Friday, May 29, 2009

Strong libraries equal strong communities

A great letter written by Mark Pumphrey, director of the Polk County Public Library and president of the North Carolina Public Library Directors Association, to all 92 members of the N.C. House Appropriations Committee.

Dear Representatives:

I am writing to all of you rather than just my own district representative because the decision you make regarding State Aid to Public Libraries will affect not just my own county's public library, but every public library system in North Carolina.

I understand that cuts recommended by state departments place all grant programs into a group, and that State Aid to Public Libraries falls within that group of grant programs. There are compelling reasons for making public libraries an exception in the decision to cut all grant programs:

1. Public libraries are the great equalizer in every local community. Many of the other programs under scrutiny affect only a segment of the population. Some programs within the Department of Cultural Resources are exclusive because they require the price of admission and are often at a distance from where you are living in the state. But public libraries are everywhere you are in the state, and they are available for your use no matter what your circumstances are or what you can afford.

2. Now is not the time to cut public libraries. It is the time to support public libraries more than ever before. Citizens who are displaced from their jobs and/or looking for work are coming to the public libraries more than ever before to find job search resources.

With leadership (but insignificant funding) from the Governor, DCR, the Department of Commerce and the Employment Security Commission, public libraries across the state are responding to this need by creating Job Search Centers at the state's public libraries. In addition to job searching, citizens are coming to the library to prepare resumes, to take certification tests online, and to receive job counseling in a neutral setting by the staff of our local partners such as JobLink.

In my county, the public library has partnered with JobLink and the county's Economic Development Commission to provide space for a JobLink office at the public library. We are also collecting resources and information for entrepreneurs and business people at the public library. Similar things are happening at public libraries all across the state.

Also, because our citizens have less disposable income in the current economy for the purchase of books, computer resources and tickets to public events, public libraries in North Carolina are seeing a profound increase in the numbers of citizens coming to the library to take advantage of the books, audiovisuals, periodicals, computer resources, and public programs and performances they can access at the public library at no cost.

3. Strong public libraries equal strong local communities that can attract new industries or other economic development. In states such as Ohio and Wisconsin, where State Aid to Public Libraries is strong, public libraries are the best in the country. One of the first things prospective new companies assessing a county look at before making their decision to locate in the county is the quality of the local public library system.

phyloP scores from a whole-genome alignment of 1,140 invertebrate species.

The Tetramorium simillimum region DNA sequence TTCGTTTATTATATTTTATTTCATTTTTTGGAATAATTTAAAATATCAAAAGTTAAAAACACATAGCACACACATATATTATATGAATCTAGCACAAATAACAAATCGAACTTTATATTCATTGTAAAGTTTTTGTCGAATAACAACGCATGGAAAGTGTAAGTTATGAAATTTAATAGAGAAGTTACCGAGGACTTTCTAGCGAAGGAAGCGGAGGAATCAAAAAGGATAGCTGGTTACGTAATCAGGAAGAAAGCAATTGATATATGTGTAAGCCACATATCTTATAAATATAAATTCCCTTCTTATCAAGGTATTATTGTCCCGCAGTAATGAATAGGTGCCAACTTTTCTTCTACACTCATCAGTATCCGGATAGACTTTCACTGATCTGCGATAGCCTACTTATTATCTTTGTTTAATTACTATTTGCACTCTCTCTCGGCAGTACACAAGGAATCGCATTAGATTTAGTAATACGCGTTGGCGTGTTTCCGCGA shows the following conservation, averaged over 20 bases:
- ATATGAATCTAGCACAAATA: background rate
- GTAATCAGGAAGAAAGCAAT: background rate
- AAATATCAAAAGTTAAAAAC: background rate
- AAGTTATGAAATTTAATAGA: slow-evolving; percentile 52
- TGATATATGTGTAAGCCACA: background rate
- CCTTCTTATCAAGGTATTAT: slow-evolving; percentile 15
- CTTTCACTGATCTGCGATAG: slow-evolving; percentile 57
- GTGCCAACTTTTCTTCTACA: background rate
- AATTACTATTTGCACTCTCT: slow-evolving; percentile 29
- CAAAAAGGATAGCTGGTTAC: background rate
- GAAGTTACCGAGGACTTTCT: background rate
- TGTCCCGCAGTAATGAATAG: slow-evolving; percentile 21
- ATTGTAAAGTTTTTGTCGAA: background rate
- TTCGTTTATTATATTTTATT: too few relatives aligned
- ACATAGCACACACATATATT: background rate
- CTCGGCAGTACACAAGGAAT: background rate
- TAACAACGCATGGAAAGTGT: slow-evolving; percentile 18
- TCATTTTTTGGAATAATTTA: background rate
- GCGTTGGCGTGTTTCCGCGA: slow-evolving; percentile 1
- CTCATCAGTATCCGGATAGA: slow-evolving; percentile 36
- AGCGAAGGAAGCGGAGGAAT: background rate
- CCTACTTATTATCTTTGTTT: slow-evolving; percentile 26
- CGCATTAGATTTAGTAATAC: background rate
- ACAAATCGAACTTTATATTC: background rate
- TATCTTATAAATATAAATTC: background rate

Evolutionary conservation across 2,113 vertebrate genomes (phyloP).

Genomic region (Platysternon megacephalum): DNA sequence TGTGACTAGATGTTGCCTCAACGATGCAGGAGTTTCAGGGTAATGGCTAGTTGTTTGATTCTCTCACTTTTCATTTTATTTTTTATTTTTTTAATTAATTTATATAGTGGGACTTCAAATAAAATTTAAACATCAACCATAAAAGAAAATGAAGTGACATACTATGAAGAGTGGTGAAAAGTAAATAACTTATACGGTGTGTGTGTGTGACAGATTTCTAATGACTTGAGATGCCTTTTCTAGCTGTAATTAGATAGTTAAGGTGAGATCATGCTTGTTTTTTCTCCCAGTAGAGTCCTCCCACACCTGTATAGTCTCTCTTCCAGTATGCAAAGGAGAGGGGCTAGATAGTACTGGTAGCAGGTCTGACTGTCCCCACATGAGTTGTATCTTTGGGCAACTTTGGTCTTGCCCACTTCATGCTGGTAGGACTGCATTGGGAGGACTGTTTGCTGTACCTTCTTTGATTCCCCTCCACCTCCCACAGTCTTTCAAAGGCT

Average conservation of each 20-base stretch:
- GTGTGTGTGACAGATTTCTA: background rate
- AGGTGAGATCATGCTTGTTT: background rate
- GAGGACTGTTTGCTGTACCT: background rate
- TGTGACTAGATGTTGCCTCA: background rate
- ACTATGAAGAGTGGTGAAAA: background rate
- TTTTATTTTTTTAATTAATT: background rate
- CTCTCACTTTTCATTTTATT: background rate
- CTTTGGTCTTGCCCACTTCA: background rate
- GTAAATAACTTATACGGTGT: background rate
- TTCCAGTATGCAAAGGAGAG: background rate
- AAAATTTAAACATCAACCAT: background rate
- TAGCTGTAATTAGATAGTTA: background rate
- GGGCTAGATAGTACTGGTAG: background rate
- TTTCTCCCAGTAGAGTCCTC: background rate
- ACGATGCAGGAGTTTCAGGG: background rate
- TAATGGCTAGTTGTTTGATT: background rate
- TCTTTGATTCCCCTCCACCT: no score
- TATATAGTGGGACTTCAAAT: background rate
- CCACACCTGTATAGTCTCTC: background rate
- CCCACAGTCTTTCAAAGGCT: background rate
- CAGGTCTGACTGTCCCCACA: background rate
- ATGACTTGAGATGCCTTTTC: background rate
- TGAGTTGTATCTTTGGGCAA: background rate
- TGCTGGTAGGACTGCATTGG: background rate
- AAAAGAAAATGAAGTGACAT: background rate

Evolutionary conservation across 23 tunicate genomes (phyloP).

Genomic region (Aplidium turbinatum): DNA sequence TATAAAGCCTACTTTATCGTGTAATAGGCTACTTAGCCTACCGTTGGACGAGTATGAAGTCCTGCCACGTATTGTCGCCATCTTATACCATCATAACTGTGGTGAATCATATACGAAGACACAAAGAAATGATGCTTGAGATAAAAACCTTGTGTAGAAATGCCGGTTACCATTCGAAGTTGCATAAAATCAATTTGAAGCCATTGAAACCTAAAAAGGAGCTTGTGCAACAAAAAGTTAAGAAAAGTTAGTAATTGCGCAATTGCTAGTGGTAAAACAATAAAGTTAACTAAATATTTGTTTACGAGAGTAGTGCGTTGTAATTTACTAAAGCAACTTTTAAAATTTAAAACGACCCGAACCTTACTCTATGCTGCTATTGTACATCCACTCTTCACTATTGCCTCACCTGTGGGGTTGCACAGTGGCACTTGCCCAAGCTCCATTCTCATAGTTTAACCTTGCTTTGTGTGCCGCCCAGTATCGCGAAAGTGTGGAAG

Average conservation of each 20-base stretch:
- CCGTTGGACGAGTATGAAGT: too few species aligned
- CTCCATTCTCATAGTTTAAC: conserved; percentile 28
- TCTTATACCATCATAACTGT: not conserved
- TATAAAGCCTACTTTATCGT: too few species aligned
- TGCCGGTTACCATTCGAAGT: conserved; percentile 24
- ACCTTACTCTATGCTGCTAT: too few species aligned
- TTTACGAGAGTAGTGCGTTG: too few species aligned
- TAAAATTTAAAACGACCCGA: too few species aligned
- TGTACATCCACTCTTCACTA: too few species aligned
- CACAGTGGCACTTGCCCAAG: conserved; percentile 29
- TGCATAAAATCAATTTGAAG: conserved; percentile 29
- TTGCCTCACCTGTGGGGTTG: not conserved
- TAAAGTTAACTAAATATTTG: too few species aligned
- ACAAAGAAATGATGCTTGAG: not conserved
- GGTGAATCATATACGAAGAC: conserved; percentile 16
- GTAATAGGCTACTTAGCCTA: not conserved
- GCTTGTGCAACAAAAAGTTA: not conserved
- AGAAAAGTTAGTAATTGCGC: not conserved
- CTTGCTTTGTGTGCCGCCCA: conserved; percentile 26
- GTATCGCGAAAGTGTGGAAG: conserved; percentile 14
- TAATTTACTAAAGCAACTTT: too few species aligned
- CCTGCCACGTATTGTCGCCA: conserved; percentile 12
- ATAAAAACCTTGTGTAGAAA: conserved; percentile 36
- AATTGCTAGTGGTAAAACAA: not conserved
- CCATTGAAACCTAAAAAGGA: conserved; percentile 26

4. Our county governments will not make up the difference. Because of the number of mandated safety, health and emergency services provided by counties, quality of life departments within county governments, such as public libraries, are almost always given lower priority and are often the first to be cut at the local level.

5. Public libraries are not a problem to be dealt with, as are so many issues facing our state and local governments. Rather, they are an important part of the solution to many of the root cause issues that swallow up so many of our public funds.

With better workforce preparedness, literacy training, and informal educational opportunities that public libraries can and do provide, North Carolina will get through the current economic downturn and come out stronger than ever. But if after a number of years of minimal increases or status quo funding of State Aid to Public Libraries, we now suffer our biggest loss of state funding in history, our services will be not just diminished but seriously damaged.

6. DCR has this week been successful in getting delayed State Aid payments that were being withheld for the month of May released, and I am grateful for the department's efforts. But the allocations for June are still in jeopardy. If the June allocations are withheld, some of our regional library systems in the state will be unable to meet payroll in June. Others have said that if cut in the upcoming year, there will be no funding in their budgets for books and other materials.

In the last few months of the current fiscal year, we have already lost 10% of the State Aid originally allocated to us--and some of us are being told by our county governments to absorb the 10% loss by making cuts to the rest of our remaining budget, causing us to be forced to eliminate items already approved at the beginning of the fiscal year in our local budgets. So, in effect, we are being cut twice each time our State Aid allocation is reduced.

In closing, I ask that you not only reduce this percentage cut, but eliminate it altogether.

North Carolina is on the road to economic recovery. Public libraries can play a critical role in making that happen, if the funding we now receive through State Aid to Public Libraries is protected. I implore you to reverse the recommendation from DCR and any subsequent recommendations reflecting their recommendation.

Thank you.

Mark Pumphrey
President,
North Carolina Public Library Directors Association

1 comment:

dayana said...

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Margaret

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